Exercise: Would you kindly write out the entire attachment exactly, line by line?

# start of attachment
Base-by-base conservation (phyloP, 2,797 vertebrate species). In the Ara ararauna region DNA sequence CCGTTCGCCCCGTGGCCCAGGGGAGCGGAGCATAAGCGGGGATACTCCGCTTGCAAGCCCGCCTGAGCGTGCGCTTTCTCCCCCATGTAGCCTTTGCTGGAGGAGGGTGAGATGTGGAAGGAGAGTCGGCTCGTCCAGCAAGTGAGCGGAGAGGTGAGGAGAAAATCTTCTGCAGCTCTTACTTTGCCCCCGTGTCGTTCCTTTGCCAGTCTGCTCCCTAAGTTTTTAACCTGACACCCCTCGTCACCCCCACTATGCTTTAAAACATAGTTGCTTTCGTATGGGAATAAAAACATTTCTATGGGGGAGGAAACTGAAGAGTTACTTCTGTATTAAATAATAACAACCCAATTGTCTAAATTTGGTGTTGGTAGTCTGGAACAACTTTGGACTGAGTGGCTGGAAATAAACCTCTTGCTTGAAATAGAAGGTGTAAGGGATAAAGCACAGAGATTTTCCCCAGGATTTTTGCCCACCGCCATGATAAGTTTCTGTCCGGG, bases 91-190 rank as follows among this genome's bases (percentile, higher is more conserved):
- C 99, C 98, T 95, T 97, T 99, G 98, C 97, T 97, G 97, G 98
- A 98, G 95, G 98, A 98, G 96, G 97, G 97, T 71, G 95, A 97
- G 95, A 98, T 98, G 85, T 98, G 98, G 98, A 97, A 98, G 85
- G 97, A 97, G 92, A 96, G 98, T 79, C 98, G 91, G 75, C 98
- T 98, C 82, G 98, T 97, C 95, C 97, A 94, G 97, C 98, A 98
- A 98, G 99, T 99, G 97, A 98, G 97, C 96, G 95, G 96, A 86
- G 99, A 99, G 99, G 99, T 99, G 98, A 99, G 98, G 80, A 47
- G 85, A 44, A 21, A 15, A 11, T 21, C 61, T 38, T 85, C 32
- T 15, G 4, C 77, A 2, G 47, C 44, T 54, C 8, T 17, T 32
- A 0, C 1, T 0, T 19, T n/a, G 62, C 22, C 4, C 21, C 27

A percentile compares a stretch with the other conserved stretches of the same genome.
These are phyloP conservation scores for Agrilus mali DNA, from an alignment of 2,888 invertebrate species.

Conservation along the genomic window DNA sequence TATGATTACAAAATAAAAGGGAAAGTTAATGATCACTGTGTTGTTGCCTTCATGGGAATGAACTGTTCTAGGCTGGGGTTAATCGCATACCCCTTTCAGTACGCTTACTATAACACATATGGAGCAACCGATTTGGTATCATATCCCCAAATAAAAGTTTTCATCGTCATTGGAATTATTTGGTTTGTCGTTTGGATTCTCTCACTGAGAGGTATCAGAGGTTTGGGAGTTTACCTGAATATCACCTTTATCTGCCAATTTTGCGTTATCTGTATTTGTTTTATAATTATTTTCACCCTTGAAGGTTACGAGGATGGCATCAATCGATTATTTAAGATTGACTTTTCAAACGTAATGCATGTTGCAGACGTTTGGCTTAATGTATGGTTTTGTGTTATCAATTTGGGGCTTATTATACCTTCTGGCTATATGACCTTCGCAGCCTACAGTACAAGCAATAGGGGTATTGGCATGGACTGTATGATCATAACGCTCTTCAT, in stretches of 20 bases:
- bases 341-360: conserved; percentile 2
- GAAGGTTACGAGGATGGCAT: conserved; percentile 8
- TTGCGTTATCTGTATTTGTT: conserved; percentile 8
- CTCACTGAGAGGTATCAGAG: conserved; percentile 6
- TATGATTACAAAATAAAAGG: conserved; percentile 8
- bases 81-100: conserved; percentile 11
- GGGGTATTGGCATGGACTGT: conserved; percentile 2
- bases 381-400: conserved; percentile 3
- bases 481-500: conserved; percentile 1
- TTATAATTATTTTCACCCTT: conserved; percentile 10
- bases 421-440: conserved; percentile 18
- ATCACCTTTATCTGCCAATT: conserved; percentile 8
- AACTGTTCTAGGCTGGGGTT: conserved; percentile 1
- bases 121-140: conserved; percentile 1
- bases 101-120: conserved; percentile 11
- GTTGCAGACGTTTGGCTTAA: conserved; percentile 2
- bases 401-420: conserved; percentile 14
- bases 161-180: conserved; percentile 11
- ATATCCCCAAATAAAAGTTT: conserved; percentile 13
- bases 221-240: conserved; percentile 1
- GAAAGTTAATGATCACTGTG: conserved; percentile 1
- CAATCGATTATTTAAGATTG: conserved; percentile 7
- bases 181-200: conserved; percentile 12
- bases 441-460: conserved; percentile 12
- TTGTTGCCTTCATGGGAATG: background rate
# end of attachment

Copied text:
Base-by-base conservation (phyloP, 2,797 vertebrate species). In the Ara ararauna region DNA sequence CCGTTCGCCCCGTGGCCCAGGGGAGCGGAGCATAAGCGGGGATACTCCGCTTGCAAGCCCGCCTGAGCGTGCGCTTTCTCCCCCATGTAGCCTTTGCTGGAGGAGGGTGAGATGTGGAAGGAGAGTCGGCTCGTCCAGCAAGTGAGCGGAGAGGTGAGGAGAAAATCTTCTGCAGCTCTTACTTTGCCCCCGTGTCGTTCCTTTGCCAGTCTGCTCCCTAAGTTTTTAACCTGACACCCCTCGTCACCCCCACTATGCTTTAAAACATAGTTGCTTTCGTATGGGAATAAAAACATTTCTATGGGGGAGGAAACTGAAGAGTTACTTCTGTATTAAATAATAACAACCCAATTGTCTAAATTTGGTGTTGGTAGTCTGGAACAACTTTGGACTGAGTGGCTGGAAATAAACCTCTTGCTTGAAATAGAAGGTGTAAGGGATAAAGCACAGAGATTTTCCCCAGGATTTTTGCCCACCGCCATGATAAGTTTCTGTCCGGG, bases 91-190 rank as follows among this genome's bases (percentile, higher is more conserved):
- C 99, C 98, T 95, T 97, T 99, G 98, C 97, T 97, G 97, G 98
- A 98, G 95, G 98, A 98, G 96, G 97, G 97, T 71, G 95, A 97
- G 95, A 98, T 98, G 85, T 98, G 98, G 98, A 97, A 98, G 85
- G 97, A 97, G 92, A 96, G 98, T 79, C 98, G 91, G 75, C 98
- T 98, C 82, G 98, T 97, C 95, C 97, A 94, G 97, C 98, A 98
- A 98, G 99, T 99, G 97, A 98, G 97, C 96, G 95, G 96, A 86
- G 99, A 99, G 99, G 99, T 99, G 98, A 99, G 98, G 80, A 47
- G 85, A 44, A 21, A 15, A 11, T 21, C 61, T 38, T 85, C 32
- T 15, G 4, C 77, A 2, G 47, C 44, T 54, C 8, T 17, T 32
- A 0, C 1, T 0, T 19, T n/a, G 62, C 22, C 4, C 21, C 27

A percentile compares a stretch with the other conserved stretches of the same genome.
These are phyloP conservation scores for Agrilus mali DNA, from an alignment of 2,888 invertebrate species.

Conservation along the genomic window DNA sequence TATGATTACAAAATAAAAGGGAAAGTTAATGATCACTGTGTTGTTGCCTTCATGGGAATGAACTGTTCTAGGCTGGGGTTAATCGCATACCCCTTTCAGTACGCTTACTATAACACATATGGAGCAACCGATTTGGTATCATATCCCCAAATAAAAGTTTTCATCGTCATTGGAATTATTTGGTTTGTCGTTTGGATTCTCTCACTGAGAGGTATCAGAGGTTTGGGAGTTTACCTGAATATCACCTTTATCTGCCAATTTTGCGTTATCTGTATTTGTTTTATAATTATTTTCACCCTTGAAGGTTACGAGGATGGCATCAATCGATTATTTAAGATTGACTTTTCAAACGTAATGCATGTTGCAGACGTTTGGCTTAATGTATGGTTTTGTGTTATCAATTTGGGGCTTATTATACCTTCTGGCTATATGACCTTCGCAGCCTACAGTACAAGCAATAGGGGTATTGGCATGGACTGTATGATCATAACGCTCTTCAT, in stretches of 20 bases:
- bases 341-360: conserved; percentile 2
- GAAGGTTACGAGGATGGCAT: conserved; percentile 8
- TTGCGTTATCTGTATTTGTT: conserved; percentile 8
- CTCACTGAGAGGTATCAGAG: conserved; percentile 6
- TATGATTACAAAATAAAAGG: conserved; percentile 8
- bases 81-100: conserved; percentile 11
- GGGGTATTGGCATGGACTGT: conserved; percentile 2
- bases 381-400: conserved; percentile 3
- bases 481-500: conserved; percentile 1
- TTATAATTATTTTCACCCTT: conserved; percentile 10
- bases 421-440: conserved; percentile 18
- ATCACCTTTATCTGCCAATT: conserved; percentile 8
- AACTGTTCTAGGCTGGGGTT: conserved; percentile 1
- bases 121-140: conserved; percentile 1
- bases 101-120: conserved; percentile 11
- GTTGCAGACGTTTGGCTTAA: conserved; percentile 2
- bases 401-420: conserved; percentile 14
- bases 161-180: conserved; percentile 11
- ATATCCCCAAATAAAAGTTT: conserved; percentile 13
- bases 221-240: conserved; percentile 1
- GAAAGTTAATGATCACTGTG: conserved; percentile 1
- CAATCGATTATTTAAGATTG: conserved; percentile 7
- bases 181-200: conserved; percentile 12
- bases 441-460: conserved; percentile 12
- TTGTTGCCTTCATGGGAATG: background rate